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News Link • Archaeology

Earliest Mayan monuments unearthed in Guatemala

 Now newly discovered excavations have revealed that some Mayan ceremonial plazas and pyramids are centuries older than we thought – but leave obscure why they were built.

Stepped pyramids and open squares – or plazas – were a feature of many early Mayan sites from around 800 BC. At this time, the Olmec was the major civilisation and the dominant influence in Mesoamerica. Because pyramids dating to 800 BC are also found at the key Olmec site of La Venta in what is now Mexico, many archaeologists think the Maya got their pyramid-building know-how from the Olmec.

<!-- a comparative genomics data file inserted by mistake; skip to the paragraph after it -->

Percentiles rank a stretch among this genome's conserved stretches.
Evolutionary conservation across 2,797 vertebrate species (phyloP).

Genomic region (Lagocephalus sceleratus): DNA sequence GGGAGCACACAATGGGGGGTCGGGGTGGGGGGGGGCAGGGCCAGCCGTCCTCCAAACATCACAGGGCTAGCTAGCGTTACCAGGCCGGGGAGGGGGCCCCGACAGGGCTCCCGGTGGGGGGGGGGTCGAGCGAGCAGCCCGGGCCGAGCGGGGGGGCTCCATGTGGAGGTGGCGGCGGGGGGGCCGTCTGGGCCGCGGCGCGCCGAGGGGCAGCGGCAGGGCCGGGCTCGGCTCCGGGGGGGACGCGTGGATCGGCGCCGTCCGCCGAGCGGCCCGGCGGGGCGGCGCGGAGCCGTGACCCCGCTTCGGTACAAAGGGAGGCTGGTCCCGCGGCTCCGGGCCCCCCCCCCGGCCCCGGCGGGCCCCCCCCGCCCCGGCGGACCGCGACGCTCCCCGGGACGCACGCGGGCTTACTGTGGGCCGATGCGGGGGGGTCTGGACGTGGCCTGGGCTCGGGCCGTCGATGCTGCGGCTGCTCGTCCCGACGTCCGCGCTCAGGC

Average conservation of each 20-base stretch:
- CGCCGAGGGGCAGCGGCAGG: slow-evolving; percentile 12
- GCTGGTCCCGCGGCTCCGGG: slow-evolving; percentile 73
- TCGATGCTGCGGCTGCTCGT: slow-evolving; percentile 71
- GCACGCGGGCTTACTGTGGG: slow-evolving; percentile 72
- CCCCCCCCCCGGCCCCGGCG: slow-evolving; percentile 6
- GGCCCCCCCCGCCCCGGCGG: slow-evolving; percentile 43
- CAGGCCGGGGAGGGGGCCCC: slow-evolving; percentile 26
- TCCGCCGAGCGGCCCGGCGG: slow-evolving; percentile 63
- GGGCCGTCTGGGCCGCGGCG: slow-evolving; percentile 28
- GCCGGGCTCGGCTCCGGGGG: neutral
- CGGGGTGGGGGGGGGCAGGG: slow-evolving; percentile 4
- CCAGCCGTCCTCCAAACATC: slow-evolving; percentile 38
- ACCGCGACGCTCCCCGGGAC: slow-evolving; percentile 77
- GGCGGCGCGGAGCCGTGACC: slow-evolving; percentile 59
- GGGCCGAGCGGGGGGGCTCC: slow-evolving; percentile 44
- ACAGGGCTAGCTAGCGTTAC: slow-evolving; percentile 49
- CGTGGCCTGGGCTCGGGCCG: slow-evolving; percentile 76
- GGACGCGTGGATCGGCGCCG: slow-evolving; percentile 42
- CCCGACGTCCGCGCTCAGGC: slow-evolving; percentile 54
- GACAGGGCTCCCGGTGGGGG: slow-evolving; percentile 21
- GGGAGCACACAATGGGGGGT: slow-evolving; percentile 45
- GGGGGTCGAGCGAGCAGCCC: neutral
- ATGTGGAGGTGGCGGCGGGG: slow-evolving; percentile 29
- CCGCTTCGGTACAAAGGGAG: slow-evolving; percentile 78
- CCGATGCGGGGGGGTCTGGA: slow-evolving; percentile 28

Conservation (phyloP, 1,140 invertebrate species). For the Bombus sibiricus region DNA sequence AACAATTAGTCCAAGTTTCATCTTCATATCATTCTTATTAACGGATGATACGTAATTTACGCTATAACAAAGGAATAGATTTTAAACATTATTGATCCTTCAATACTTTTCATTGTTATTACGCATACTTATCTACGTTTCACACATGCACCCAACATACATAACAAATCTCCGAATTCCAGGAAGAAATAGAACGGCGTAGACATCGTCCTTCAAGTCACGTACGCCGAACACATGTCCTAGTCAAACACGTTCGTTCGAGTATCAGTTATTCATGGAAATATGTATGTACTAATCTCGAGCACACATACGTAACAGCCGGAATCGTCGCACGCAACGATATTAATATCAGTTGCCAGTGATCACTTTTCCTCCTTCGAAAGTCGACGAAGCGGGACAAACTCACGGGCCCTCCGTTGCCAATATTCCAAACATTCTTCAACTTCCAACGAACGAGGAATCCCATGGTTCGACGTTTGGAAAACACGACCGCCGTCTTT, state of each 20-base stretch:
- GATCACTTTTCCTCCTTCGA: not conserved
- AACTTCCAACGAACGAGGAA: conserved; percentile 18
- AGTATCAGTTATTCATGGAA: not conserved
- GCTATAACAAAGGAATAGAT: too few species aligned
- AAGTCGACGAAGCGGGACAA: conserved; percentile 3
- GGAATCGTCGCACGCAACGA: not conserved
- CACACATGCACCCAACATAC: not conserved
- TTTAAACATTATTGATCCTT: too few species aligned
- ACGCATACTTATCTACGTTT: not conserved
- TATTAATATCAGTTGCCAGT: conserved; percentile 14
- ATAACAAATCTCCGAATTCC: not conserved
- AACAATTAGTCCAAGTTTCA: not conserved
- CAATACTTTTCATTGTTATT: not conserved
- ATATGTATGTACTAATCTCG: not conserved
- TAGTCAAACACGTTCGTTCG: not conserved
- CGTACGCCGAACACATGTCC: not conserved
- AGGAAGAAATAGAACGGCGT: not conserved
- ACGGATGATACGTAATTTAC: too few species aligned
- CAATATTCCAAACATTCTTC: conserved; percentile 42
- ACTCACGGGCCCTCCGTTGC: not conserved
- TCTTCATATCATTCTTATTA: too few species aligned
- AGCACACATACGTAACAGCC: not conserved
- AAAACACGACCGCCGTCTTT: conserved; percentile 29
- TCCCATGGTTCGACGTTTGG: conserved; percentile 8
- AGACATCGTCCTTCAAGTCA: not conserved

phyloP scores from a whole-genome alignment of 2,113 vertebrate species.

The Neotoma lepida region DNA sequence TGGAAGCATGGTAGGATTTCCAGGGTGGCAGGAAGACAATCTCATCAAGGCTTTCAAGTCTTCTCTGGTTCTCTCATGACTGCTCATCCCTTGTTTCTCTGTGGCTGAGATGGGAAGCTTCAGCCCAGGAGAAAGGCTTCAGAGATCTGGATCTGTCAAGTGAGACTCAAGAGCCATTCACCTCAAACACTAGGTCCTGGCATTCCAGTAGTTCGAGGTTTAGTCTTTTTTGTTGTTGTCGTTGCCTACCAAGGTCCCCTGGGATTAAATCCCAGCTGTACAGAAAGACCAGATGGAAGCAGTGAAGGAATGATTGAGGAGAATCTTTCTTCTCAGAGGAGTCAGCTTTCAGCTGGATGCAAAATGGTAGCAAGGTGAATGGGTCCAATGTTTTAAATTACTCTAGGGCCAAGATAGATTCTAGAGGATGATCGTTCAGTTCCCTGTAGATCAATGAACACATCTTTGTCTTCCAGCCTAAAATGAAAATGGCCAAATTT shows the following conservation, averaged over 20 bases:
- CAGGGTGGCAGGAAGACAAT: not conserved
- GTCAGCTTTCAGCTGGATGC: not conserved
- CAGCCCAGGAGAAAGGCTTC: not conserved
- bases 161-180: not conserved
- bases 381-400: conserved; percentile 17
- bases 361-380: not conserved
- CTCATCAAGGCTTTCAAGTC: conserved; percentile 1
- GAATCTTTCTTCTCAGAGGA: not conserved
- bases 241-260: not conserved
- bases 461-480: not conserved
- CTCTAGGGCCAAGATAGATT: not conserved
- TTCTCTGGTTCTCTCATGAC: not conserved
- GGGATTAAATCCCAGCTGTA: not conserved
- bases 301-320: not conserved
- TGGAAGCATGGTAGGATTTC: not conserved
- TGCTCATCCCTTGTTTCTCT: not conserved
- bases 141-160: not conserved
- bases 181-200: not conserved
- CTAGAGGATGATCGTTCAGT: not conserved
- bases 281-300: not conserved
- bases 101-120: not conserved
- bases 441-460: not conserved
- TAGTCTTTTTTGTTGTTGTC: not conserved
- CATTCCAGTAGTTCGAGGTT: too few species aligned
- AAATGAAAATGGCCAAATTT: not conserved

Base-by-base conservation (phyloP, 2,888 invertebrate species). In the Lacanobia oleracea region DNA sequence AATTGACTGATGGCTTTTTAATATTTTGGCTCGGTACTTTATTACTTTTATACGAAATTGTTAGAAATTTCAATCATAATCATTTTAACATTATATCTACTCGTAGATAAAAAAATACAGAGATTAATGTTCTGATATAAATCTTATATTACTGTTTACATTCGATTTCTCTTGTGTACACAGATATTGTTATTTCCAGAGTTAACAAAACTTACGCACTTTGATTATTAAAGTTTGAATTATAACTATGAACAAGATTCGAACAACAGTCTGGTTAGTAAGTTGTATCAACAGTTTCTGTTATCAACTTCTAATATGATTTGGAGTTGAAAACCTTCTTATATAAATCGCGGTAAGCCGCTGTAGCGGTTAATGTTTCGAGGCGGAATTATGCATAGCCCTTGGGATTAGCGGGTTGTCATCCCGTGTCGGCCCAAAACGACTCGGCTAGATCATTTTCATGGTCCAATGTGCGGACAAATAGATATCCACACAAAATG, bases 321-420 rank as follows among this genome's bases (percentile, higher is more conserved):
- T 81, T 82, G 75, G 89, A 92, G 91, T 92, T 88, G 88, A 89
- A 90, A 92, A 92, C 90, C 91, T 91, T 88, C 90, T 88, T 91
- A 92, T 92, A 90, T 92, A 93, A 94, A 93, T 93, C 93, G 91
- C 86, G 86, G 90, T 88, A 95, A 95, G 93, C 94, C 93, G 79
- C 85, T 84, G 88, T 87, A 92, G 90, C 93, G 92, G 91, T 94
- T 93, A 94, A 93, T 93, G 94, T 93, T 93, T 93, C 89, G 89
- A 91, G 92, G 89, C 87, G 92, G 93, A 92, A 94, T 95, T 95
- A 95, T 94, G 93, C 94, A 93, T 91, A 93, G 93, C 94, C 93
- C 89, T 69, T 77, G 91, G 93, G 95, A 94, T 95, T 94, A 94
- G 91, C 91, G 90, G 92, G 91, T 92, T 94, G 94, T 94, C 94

However, new finds from an early Mayan site called Ceibal in central Guatemala suggest otherwise. Takeshi Inomata at the University of Arizona in Tuscon and his colleagues have excavated the site, and discovered a small pyramid and several large platforms – including one that is 55 metres long and 1 metre tall – that are unmistakeably similar to those associated with plaza-pyramid architecture at La Venta.

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